Disclaimer: this is not a proper answer but I find there are many users that need to find this sort of hind together with other answers regarding usage of only one core and my reputation is too low to post it as a comment.

Looks like your VBA script is using only one core and that may very well be a good thing!

As others have mentioned in already good answers, I think it is important to know other aspects to this question to help you find a suitable solution. So how do you speed up the program?

  • 100% CPU usage in system overview doesn't mean your program goes as fast as it can: there may be many useless things being done, try searching for 'Optimizing VBA for speed'. Any good search engine will give you some useful answers here from the Stack Exchange network. Go for the time spent on calculation and not for CPU usage.
  • VBA in Excel is not necessarily the best tool to get the job done: for long-running number-crunching calculations it may be useful to export the data from excel and use some other platform, depending on your programming skills. There are very many to choose from, some integrate nicely with the Microsoft platform and have considerably better achievable performance (the doing useless things applies here as well).
  • Running 100% CPU probably won't give you 4x speed boost over running only 25%: depending on how good you break up your calculation, you may achieve as little as 2x boost on 4 cores. But there are cases that go as well as almost 4x boost on 4 cores - for example, if the calculation to be done on each line is completely independent of any other data in your spreadsheet. See Amdahl's law on Wikipedia.
  • It may not be worth it trying to use more cores: though it may be useful in some cases, making your calculation use more than one core can be (and usually is) a order of magnitude more difficult a task, requiring some thorough expertise in programming techniques (see this question for general overview).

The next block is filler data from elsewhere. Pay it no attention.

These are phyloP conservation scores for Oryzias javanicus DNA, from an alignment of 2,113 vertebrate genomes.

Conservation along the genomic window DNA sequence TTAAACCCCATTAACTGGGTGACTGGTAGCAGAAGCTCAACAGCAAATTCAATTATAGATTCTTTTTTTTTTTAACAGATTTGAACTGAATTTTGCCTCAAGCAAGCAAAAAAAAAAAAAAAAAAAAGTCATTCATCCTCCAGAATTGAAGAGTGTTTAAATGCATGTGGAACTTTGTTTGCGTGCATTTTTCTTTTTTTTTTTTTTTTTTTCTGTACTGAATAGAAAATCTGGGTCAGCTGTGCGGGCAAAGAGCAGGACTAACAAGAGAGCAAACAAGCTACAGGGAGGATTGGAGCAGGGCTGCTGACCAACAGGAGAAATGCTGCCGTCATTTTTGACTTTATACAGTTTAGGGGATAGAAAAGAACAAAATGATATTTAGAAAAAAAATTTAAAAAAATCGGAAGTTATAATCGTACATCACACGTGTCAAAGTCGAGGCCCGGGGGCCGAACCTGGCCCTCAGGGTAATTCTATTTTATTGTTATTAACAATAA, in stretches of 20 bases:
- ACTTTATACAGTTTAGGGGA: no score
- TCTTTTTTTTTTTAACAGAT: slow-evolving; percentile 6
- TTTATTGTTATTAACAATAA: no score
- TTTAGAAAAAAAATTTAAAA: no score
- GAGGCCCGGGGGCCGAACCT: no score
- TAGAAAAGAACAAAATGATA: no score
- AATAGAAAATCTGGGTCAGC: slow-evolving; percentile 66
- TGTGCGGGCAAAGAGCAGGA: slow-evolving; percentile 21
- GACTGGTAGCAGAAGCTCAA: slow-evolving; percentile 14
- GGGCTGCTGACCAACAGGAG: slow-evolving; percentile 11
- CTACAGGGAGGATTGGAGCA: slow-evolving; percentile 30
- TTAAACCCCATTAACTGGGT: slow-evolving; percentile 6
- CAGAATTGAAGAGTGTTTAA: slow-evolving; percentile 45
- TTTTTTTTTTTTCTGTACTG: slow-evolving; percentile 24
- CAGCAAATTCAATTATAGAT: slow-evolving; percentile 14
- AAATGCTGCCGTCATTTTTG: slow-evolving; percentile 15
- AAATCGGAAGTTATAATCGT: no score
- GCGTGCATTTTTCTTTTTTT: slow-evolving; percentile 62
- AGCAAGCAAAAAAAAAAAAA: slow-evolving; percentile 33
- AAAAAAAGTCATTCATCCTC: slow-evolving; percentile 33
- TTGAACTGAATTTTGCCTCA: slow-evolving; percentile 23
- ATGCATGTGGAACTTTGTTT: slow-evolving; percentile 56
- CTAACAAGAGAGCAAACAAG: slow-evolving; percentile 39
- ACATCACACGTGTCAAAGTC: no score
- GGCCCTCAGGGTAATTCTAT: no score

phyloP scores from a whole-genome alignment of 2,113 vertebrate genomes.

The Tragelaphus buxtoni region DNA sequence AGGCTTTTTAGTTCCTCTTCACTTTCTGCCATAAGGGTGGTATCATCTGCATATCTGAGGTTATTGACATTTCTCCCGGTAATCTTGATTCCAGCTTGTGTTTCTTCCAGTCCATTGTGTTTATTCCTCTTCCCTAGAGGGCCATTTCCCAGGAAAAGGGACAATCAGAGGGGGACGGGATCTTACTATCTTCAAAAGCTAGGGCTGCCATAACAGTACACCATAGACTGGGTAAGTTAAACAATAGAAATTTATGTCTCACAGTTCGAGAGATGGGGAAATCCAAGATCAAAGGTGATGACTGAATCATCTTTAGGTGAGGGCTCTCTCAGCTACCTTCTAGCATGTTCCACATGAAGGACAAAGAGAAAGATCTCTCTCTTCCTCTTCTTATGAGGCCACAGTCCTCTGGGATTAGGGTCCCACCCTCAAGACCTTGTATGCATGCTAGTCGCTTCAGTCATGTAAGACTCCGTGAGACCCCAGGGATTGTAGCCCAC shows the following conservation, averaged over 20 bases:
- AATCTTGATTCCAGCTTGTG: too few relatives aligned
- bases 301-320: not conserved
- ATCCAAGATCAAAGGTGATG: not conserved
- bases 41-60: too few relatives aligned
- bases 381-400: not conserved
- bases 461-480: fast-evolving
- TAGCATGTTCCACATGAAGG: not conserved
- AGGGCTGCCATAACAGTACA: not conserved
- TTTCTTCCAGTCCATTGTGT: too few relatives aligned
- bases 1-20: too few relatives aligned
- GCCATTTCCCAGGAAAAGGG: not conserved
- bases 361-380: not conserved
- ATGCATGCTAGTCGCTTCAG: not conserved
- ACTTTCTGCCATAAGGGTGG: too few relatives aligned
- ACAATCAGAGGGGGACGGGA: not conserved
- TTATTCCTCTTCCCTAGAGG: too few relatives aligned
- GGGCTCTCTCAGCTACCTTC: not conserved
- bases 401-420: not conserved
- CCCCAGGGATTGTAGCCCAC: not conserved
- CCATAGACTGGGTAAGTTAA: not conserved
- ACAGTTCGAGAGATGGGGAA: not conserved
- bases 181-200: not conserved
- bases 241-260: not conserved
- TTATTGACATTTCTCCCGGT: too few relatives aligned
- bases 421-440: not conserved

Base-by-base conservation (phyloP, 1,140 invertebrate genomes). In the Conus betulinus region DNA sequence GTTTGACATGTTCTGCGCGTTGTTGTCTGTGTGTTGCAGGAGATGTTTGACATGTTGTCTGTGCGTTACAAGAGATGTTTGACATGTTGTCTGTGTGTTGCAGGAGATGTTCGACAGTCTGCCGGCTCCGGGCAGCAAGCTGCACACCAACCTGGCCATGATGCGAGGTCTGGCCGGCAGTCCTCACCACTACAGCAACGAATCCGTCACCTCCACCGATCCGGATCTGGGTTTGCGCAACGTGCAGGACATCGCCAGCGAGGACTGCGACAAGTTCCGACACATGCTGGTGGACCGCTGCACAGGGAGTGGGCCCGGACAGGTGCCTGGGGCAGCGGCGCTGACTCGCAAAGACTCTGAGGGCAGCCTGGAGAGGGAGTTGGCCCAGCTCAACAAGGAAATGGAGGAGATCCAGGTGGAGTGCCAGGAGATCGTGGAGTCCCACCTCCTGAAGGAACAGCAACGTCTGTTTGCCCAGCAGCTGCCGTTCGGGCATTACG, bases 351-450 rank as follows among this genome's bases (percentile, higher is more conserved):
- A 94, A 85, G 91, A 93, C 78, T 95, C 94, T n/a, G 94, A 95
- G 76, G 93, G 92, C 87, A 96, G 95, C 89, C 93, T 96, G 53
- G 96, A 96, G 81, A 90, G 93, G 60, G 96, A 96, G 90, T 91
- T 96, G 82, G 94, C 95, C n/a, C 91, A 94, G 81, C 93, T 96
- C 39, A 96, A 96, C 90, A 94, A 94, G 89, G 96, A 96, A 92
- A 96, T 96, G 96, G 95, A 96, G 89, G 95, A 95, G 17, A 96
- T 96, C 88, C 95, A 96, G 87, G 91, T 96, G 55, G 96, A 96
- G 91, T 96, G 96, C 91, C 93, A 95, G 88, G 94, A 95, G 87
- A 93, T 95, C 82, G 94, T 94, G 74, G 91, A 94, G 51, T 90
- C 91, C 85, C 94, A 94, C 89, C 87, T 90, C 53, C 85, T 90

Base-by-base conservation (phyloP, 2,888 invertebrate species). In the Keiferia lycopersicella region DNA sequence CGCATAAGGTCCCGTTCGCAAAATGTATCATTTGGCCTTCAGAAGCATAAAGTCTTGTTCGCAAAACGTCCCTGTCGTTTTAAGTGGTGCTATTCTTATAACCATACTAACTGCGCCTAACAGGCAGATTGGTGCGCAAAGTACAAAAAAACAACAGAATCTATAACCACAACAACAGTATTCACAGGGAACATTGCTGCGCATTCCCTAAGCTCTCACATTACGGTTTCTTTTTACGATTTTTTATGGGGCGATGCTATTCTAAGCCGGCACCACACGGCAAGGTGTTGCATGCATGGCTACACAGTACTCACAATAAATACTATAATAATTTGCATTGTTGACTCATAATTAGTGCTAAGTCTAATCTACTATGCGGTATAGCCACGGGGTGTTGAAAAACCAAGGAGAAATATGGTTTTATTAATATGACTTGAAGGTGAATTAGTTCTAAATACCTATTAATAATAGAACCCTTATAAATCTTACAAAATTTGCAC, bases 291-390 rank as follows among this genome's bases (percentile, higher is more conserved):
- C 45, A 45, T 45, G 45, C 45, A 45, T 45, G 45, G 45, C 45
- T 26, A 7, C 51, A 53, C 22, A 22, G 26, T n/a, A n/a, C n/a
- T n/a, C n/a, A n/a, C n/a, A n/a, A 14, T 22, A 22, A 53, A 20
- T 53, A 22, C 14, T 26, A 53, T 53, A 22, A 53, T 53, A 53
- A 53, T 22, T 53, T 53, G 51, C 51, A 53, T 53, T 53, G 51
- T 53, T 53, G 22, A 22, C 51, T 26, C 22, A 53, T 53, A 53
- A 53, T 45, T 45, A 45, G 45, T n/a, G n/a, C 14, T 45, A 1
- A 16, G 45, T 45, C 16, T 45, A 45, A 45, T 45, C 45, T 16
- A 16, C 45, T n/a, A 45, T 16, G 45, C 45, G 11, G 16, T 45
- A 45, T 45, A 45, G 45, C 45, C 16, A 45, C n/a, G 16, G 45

• Bonus: Maybe you don't need to speed up your program at all. If the calculation takes, say, three minutes and you only run it once a day, why not stand up from your chair for a bit and stretch your stiff bones? You are risking spending days tweaking your program to be able to run it in two minutes thirty, which pays off only in a very long run. A good programmer only spends his time on optimization when its really worth it, so let yourself be inspired by good programmers:)
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Like the others above have said, threading would be the answer, but it's not really a feasible solution, and upgrading to 64 bit would make a negligible difference. One thing you could try doing is increasing the process's priority, you can see how to do that here.

It's hard to say whether or not that will make your script any faster, since there may be another bottleneck elsewhere in the program (eg, reading/writing from disc), but it will at least let Windows know it is a higher priority than your other processes.